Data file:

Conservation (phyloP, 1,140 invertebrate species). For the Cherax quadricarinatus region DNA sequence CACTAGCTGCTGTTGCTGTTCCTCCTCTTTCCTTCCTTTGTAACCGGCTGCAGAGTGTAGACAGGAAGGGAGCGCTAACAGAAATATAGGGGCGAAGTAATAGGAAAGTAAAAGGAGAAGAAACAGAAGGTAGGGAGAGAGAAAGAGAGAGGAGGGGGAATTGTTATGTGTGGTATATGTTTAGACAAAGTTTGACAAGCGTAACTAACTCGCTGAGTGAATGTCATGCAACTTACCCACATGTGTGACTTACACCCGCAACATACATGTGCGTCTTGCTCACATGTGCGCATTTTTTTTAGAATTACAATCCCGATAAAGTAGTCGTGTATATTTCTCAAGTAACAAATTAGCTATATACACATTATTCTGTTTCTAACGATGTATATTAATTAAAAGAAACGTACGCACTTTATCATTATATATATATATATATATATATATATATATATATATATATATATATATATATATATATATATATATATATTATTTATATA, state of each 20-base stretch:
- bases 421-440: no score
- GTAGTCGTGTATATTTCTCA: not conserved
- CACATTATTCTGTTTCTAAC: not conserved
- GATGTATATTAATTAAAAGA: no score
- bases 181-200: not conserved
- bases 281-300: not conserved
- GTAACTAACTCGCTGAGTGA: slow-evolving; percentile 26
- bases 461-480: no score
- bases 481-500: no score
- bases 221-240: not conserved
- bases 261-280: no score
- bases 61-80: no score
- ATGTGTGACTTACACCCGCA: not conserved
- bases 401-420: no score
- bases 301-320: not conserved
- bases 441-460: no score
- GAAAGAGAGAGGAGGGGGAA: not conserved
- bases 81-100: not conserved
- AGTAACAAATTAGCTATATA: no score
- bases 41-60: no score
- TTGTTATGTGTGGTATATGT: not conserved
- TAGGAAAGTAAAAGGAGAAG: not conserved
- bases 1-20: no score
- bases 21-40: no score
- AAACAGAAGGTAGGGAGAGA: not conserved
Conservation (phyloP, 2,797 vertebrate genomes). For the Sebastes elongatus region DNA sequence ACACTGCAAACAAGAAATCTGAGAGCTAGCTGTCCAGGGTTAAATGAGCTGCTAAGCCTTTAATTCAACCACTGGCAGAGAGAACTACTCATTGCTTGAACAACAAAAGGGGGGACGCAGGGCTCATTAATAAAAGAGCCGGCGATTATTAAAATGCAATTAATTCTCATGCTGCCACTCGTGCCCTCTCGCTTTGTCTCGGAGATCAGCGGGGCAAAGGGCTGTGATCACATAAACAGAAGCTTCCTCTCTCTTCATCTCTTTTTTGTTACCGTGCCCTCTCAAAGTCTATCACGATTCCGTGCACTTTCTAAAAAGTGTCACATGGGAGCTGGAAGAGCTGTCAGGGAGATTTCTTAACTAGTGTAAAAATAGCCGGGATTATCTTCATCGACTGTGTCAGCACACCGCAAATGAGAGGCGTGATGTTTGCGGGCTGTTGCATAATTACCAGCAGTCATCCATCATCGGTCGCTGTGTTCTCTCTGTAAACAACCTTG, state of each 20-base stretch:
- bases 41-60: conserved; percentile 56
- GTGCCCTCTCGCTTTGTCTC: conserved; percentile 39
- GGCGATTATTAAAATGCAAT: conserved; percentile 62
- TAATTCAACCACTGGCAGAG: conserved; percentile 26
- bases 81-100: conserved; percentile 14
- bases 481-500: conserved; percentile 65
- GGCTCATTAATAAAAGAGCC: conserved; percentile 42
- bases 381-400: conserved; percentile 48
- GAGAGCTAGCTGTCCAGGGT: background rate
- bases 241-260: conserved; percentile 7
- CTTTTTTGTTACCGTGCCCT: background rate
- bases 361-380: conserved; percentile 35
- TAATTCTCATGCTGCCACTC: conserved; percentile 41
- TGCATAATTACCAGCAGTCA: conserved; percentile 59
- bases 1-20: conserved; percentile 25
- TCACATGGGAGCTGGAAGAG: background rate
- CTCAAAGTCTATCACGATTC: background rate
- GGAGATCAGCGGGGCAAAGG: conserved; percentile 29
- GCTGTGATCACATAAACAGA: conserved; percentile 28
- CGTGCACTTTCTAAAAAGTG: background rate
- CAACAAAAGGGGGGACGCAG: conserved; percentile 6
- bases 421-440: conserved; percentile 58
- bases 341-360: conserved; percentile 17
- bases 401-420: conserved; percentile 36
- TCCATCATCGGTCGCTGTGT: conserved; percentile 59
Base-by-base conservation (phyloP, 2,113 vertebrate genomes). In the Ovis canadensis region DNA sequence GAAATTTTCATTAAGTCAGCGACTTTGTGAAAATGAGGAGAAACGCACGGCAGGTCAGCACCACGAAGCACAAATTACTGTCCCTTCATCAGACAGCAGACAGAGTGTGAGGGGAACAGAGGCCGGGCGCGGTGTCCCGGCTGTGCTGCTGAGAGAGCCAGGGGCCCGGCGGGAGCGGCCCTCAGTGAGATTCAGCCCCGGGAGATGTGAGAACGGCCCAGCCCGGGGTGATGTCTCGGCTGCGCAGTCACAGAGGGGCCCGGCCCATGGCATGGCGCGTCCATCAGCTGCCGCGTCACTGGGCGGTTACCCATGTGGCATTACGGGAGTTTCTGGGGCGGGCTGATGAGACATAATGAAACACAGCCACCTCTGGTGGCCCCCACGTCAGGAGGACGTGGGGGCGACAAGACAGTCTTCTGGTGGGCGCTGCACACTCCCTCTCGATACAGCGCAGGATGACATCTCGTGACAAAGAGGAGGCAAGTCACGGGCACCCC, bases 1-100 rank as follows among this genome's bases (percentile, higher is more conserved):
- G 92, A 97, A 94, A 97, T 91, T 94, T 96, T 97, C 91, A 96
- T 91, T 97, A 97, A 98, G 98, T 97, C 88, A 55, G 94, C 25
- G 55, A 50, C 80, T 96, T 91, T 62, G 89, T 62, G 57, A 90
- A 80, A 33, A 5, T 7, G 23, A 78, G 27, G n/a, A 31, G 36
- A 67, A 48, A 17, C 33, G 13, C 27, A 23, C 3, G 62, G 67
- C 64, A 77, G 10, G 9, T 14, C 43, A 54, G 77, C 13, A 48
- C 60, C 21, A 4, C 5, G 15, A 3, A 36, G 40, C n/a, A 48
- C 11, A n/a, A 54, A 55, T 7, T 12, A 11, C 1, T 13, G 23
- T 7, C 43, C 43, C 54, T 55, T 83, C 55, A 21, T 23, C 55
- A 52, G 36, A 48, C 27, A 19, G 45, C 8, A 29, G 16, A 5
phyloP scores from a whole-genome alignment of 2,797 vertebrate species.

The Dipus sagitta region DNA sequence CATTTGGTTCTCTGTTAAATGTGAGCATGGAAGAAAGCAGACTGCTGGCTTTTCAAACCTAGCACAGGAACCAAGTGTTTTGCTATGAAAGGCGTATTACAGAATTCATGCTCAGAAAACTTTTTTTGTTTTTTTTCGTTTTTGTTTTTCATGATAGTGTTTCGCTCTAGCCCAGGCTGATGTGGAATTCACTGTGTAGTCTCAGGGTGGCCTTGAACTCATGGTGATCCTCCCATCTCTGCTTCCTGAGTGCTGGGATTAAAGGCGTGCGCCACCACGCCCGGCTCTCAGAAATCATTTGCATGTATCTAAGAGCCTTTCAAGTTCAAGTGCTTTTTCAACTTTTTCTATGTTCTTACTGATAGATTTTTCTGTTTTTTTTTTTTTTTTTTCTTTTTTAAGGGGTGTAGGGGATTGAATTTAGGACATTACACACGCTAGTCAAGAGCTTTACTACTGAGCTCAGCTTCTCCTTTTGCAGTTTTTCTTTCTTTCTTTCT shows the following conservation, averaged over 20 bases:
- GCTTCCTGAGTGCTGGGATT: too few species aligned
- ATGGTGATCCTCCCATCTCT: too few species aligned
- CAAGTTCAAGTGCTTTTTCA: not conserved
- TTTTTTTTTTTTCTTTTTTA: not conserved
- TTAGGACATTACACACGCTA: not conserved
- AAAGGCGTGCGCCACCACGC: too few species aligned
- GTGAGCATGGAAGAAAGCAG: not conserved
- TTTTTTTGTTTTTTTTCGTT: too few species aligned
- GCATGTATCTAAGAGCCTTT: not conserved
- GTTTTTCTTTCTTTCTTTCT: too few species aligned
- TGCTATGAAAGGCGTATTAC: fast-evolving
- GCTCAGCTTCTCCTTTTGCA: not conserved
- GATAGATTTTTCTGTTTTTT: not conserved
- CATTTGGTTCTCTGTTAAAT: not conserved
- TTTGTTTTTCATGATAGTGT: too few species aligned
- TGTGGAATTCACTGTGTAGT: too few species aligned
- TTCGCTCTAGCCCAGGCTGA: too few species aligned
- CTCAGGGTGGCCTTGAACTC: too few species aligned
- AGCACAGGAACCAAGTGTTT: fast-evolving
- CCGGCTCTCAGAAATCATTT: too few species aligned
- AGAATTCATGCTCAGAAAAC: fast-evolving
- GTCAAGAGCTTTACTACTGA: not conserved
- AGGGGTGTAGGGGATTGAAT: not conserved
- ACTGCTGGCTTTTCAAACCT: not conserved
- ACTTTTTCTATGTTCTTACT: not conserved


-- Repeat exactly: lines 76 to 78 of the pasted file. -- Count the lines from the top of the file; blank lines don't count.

- TGCTATGAAAGGCGTATTAC: fast-evolving
- GCTCAGCTTCTCCTTTTGCA: not conserved
- GATAGATTTTTCTGTTTTTT: not conserved